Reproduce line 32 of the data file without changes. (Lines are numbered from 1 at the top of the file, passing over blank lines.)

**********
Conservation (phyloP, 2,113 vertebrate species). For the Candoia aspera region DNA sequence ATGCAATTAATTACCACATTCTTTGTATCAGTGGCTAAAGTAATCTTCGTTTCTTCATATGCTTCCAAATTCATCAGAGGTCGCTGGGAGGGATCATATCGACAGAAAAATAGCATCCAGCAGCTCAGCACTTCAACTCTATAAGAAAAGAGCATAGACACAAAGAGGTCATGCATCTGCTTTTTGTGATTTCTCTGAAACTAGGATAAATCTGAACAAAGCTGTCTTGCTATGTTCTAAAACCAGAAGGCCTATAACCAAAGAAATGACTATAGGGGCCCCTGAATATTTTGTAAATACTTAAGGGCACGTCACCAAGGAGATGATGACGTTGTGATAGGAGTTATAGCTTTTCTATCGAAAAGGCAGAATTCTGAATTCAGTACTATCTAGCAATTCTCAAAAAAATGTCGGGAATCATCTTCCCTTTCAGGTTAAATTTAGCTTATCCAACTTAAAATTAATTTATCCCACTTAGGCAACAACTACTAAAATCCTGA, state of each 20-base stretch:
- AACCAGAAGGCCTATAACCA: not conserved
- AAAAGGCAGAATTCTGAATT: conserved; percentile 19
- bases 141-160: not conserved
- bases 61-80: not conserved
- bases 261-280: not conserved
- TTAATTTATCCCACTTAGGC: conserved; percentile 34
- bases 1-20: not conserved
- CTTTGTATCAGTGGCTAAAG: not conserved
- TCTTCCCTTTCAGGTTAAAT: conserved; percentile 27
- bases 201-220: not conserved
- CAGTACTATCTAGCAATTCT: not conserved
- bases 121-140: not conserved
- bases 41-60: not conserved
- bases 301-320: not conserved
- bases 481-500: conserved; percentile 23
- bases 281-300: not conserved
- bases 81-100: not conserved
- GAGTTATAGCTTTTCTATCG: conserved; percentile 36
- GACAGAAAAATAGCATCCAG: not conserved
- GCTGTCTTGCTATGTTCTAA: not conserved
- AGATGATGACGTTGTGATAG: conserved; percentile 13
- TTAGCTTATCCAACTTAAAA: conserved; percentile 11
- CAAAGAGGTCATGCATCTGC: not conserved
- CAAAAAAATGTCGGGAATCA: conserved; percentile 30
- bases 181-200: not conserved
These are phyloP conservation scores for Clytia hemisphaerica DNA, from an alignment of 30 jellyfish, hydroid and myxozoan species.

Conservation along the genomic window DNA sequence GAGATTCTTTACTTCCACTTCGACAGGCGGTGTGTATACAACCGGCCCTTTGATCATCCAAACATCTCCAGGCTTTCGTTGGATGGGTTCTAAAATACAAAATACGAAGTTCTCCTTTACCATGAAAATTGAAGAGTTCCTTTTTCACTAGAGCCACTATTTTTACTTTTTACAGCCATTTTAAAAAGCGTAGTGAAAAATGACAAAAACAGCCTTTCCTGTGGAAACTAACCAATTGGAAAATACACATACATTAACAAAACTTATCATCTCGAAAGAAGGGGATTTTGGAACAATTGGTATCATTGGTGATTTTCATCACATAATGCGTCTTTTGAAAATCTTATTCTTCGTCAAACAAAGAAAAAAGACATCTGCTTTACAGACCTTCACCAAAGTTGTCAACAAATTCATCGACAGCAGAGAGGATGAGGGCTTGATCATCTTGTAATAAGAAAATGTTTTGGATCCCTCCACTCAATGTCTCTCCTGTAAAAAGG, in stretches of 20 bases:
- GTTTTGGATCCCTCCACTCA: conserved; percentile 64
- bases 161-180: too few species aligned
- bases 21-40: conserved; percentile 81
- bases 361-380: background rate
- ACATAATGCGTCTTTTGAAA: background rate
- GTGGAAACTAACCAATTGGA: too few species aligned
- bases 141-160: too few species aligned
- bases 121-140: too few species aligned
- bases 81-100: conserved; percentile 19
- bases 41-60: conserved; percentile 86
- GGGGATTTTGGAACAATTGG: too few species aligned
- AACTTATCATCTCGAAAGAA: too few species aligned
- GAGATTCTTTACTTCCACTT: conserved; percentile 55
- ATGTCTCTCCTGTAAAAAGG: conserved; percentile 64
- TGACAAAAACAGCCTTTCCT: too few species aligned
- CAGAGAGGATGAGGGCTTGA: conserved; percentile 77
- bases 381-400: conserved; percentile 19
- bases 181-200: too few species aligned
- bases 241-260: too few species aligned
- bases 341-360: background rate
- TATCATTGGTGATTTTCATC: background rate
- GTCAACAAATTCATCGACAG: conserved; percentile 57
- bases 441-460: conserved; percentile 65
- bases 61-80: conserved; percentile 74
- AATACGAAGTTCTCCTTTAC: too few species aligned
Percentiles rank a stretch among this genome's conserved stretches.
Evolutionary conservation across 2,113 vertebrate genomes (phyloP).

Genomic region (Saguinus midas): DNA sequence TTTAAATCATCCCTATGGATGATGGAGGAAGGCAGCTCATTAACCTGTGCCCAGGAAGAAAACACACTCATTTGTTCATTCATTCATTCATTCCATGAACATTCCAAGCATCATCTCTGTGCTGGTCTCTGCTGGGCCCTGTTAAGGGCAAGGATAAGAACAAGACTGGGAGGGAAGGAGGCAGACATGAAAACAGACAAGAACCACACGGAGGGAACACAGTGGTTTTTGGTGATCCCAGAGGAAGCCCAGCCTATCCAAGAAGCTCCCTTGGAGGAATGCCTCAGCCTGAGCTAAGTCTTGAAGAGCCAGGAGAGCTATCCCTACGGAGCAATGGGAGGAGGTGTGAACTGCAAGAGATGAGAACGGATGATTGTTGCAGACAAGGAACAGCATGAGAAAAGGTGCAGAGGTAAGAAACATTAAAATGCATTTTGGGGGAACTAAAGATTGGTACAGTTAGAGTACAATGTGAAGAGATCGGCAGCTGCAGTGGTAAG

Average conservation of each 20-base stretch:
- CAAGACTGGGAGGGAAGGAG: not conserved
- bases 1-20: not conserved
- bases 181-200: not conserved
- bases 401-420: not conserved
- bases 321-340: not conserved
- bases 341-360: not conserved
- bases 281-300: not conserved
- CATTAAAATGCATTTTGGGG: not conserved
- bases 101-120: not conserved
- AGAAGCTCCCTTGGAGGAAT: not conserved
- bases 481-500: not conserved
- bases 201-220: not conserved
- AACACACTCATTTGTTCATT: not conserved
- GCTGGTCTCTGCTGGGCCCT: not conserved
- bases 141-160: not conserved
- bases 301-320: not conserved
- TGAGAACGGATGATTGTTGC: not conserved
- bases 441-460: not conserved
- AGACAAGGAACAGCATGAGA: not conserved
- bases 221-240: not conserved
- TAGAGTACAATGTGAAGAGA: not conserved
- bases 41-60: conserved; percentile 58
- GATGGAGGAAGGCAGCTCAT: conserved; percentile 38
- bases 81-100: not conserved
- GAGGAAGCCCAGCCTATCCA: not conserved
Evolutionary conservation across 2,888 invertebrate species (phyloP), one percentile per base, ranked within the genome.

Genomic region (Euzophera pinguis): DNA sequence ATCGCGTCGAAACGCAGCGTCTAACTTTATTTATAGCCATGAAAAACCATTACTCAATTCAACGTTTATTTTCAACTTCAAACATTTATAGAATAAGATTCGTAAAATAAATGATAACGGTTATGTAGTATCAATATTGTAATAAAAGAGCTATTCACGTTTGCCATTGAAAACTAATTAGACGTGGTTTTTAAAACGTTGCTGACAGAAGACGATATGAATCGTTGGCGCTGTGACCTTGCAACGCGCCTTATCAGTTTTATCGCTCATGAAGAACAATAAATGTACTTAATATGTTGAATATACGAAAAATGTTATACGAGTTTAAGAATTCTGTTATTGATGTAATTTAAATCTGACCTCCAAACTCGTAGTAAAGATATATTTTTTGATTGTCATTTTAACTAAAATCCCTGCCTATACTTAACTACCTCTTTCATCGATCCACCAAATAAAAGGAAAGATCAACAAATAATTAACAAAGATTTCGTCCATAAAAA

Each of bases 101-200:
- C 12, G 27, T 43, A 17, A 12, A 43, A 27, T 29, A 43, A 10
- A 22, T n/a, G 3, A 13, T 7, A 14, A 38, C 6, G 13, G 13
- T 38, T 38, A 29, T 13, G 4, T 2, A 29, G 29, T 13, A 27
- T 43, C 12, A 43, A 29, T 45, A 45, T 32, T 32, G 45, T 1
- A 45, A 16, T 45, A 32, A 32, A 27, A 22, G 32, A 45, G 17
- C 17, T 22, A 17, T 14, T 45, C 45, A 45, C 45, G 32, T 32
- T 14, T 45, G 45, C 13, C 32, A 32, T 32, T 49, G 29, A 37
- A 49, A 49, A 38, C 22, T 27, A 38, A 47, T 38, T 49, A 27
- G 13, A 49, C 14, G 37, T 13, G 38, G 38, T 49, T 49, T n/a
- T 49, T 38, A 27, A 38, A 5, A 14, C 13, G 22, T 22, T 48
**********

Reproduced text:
- bases 361-380: background rate